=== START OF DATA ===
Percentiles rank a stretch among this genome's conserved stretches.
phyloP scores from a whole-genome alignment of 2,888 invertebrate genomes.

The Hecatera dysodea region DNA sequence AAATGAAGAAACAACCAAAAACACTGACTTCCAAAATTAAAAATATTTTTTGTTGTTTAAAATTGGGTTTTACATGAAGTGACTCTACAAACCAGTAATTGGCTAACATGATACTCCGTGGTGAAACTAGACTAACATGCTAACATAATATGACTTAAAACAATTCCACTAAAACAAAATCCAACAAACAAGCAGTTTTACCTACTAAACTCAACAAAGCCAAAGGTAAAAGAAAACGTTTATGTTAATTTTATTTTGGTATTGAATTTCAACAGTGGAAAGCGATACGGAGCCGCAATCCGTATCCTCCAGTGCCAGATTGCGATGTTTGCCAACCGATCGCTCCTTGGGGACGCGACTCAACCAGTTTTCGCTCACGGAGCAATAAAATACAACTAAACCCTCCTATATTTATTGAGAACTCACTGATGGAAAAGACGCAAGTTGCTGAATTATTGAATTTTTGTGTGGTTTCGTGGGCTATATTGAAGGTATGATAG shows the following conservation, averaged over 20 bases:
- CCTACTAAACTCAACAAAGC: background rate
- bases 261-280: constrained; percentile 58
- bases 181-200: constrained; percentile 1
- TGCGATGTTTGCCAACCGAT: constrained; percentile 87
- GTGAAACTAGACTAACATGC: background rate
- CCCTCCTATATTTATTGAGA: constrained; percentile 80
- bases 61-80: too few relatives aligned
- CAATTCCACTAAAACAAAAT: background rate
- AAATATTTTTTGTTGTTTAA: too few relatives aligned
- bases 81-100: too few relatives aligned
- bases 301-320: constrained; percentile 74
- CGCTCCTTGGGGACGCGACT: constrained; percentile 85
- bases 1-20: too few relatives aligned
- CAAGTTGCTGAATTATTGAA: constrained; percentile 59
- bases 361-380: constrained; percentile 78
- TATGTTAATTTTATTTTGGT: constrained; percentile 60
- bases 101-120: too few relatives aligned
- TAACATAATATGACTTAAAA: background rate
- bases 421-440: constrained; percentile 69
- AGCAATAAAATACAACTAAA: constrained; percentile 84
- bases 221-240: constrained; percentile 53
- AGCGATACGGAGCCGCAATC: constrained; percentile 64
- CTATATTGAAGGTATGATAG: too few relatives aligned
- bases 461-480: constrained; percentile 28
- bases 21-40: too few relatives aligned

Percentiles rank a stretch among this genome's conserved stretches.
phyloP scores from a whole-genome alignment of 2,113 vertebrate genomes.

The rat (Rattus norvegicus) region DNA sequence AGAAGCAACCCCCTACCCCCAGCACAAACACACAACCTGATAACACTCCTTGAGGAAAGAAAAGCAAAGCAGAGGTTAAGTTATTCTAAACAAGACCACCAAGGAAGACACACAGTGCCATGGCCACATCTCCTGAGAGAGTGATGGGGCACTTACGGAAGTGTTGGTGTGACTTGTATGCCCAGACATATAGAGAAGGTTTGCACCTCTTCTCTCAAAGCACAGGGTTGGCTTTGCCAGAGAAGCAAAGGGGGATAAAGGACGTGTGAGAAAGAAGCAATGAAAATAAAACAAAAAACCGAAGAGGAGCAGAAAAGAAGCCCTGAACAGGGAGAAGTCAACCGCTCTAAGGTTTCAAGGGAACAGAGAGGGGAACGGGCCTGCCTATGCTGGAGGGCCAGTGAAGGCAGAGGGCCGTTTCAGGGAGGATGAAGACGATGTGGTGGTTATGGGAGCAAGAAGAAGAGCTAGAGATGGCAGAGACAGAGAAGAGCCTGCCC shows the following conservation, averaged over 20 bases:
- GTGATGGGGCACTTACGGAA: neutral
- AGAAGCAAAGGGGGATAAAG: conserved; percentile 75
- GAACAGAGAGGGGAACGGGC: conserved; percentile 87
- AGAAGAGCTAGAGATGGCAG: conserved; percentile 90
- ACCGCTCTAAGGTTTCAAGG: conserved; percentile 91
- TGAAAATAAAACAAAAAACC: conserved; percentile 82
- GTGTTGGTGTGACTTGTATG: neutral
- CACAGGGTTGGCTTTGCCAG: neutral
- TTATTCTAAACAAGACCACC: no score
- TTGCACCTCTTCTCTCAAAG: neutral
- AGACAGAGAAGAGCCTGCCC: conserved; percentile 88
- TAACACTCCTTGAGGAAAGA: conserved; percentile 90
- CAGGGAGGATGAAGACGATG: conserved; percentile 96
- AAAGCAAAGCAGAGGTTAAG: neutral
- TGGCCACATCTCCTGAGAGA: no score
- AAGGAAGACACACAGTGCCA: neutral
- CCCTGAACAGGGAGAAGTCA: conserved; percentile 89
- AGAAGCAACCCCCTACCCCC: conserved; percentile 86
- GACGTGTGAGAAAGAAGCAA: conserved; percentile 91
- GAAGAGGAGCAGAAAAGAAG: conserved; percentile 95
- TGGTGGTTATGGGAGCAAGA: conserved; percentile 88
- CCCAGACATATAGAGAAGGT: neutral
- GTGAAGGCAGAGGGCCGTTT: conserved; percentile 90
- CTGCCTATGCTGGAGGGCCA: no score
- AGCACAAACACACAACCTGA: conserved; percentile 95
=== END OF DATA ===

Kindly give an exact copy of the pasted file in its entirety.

Percentiles rank a stretch among this genome's conserved stretches.
phyloP scores from a whole-genome alignment of 2,888 invertebrate genomes.

The Hecatera dysodea region DNA sequence AAATGAAGAAACAACCAAAAACACTGACTTCCAAAATTAAAAATATTTTTTGTTGTTTAAAATTGGGTTTTACATGAAGTGACTCTACAAACCAGTAATTGGCTAACATGATACTCCGTGGTGAAACTAGACTAACATGCTAACATAATATGACTTAAAACAATTCCACTAAAACAAAATCCAACAAACAAGCAGTTTTACCTACTAAACTCAACAAAGCCAAAGGTAAAAGAAAACGTTTATGTTAATTTTATTTTGGTATTGAATTTCAACAGTGGAAAGCGATACGGAGCCGCAATCCGTATCCTCCAGTGCCAGATTGCGATGTTTGCCAACCGATCGCTCCTTGGGGACGCGACTCAACCAGTTTTCGCTCACGGAGCAATAAAATACAACTAAACCCTCCTATATTTATTGAGAACTCACTGATGGAAAAGACGCAAGTTGCTGAATTATTGAATTTTTGTGTGGTTTCGTGGGCTATATTGAAGGTATGATAG shows the following conservation, averaged over 20 bases:
- CCTACTAAACTCAACAAAGC: background rate
- bases 261-280: constrained; percentile 58
- bases 181-200: constrained; percentile 1
- TGCGATGTTTGCCAACCGAT: constrained; percentile 87
- GTGAAACTAGACTAACATGC: background rate
- CCCTCCTATATTTATTGAGA: constrained; percentile 80
- bases 61-80: too few relatives aligned
- CAATTCCACTAAAACAAAAT: background rate
- AAATATTTTTTGTTGTTTAA: too few relatives aligned
- bases 81-100: too few relatives aligned
- bases 301-320: constrained; percentile 74
- CGCTCCTTGGGGACGCGACT: constrained; percentile 85
- bases 1-20: too few relatives aligned
- CAAGTTGCTGAATTATTGAA: constrained; percentile 59
- bases 361-380: constrained; percentile 78
- TATGTTAATTTTATTTTGGT: constrained; percentile 60
- bases 101-120: too few relatives aligned
- TAACATAATATGACTTAAAA: background rate
- bases 421-440: constrained; percentile 69
- AGCAATAAAATACAACTAAA: constrained; percentile 84
- bases 221-240: constrained; percentile 53
- AGCGATACGGAGCCGCAATC: constrained; percentile 64
- CTATATTGAAGGTATGATAG: too few relatives aligned
- bases 461-480: constrained; percentile 28
- bases 21-40: too few relatives aligned

Percentiles rank a stretch among this genome's conserved stretches.
phyloP scores from a whole-genome alignment of 2,113 vertebrate genomes.

The rat (Rattus norvegicus) region DNA sequence AGAAGCAACCCCCTACCCCCAGCACAAACACACAACCTGATAACACTCCTTGAGGAAAGAAAAGCAAAGCAGAGGTTAAGTTATTCTAAACAAGACCACCAAGGAAGACACACAGTGCCATGGCCACATCTCCTGAGAGAGTGATGGGGCACTTACGGAAGTGTTGGTGTGACTTGTATGCCCAGACATATAGAGAAGGTTTGCACCTCTTCTCTCAAAGCACAGGGTTGGCTTTGCCAGAGAAGCAAAGGGGGATAAAGGACGTGTGAGAAAGAAGCAATGAAAATAAAACAAAAAACCGAAGAGGAGCAGAAAAGAAGCCCTGAACAGGGAGAAGTCAACCGCTCTAAGGTTTCAAGGGAACAGAGAGGGGAACGGGCCTGCCTATGCTGGAGGGCCAGTGAAGGCAGAGGGCCGTTTCAGGGAGGATGAAGACGATGTGGTGGTTATGGGAGCAAGAAGAAGAGCTAGAGATGGCAGAGACAGAGAAGAGCCTGCCC shows the following conservation, averaged over 20 bases:
- GTGATGGGGCACTTACGGAA: neutral
- AGAAGCAAAGGGGGATAAAG: conserved; percentile 75
- GAACAGAGAGGGGAACGGGC: conserved; percentile 87
- AGAAGAGCTAGAGATGGCAG: conserved; percentile 90
- ACCGCTCTAAGGTTTCAAGG: conserved; percentile 91
- TGAAAATAAAACAAAAAACC: conserved; percentile 82
- GTGTTGGTGTGACTTGTATG: neutral
- CACAGGGTTGGCTTTGCCAG: neutral
- TTATTCTAAACAAGACCACC: no score
- TTGCACCTCTTCTCTCAAAG: neutral
- AGACAGAGAAGAGCCTGCCC: conserved; percentile 88
- TAACACTCCTTGAGGAAAGA: conserved; percentile 90
- CAGGGAGGATGAAGACGATG: conserved; percentile 96
- AAAGCAAAGCAGAGGTTAAG: neutral
- TGGCCACATCTCCTGAGAGA: no score
- AAGGAAGACACACAGTGCCA: neutral
- CCCTGAACAGGGAGAAGTCA: conserved; percentile 89
- AGAAGCAACCCCCTACCCCC: conserved; percentile 86
- GACGTGTGAGAAAGAAGCAA: conserved; percentile 91
- GAAGAGGAGCAGAAAAGAAG: conserved; percentile 95
- TGGTGGTTATGGGAGCAAGA: conserved; percentile 88
- CCCAGACATATAGAGAAGGT: neutral
- GTGAAGGCAGAGGGCCGTTT: conserved; percentile 90
- CTGCCTATGCTGGAGGGCCA: no score
- AGCACAAACACACAACCTGA: conserved; percentile 95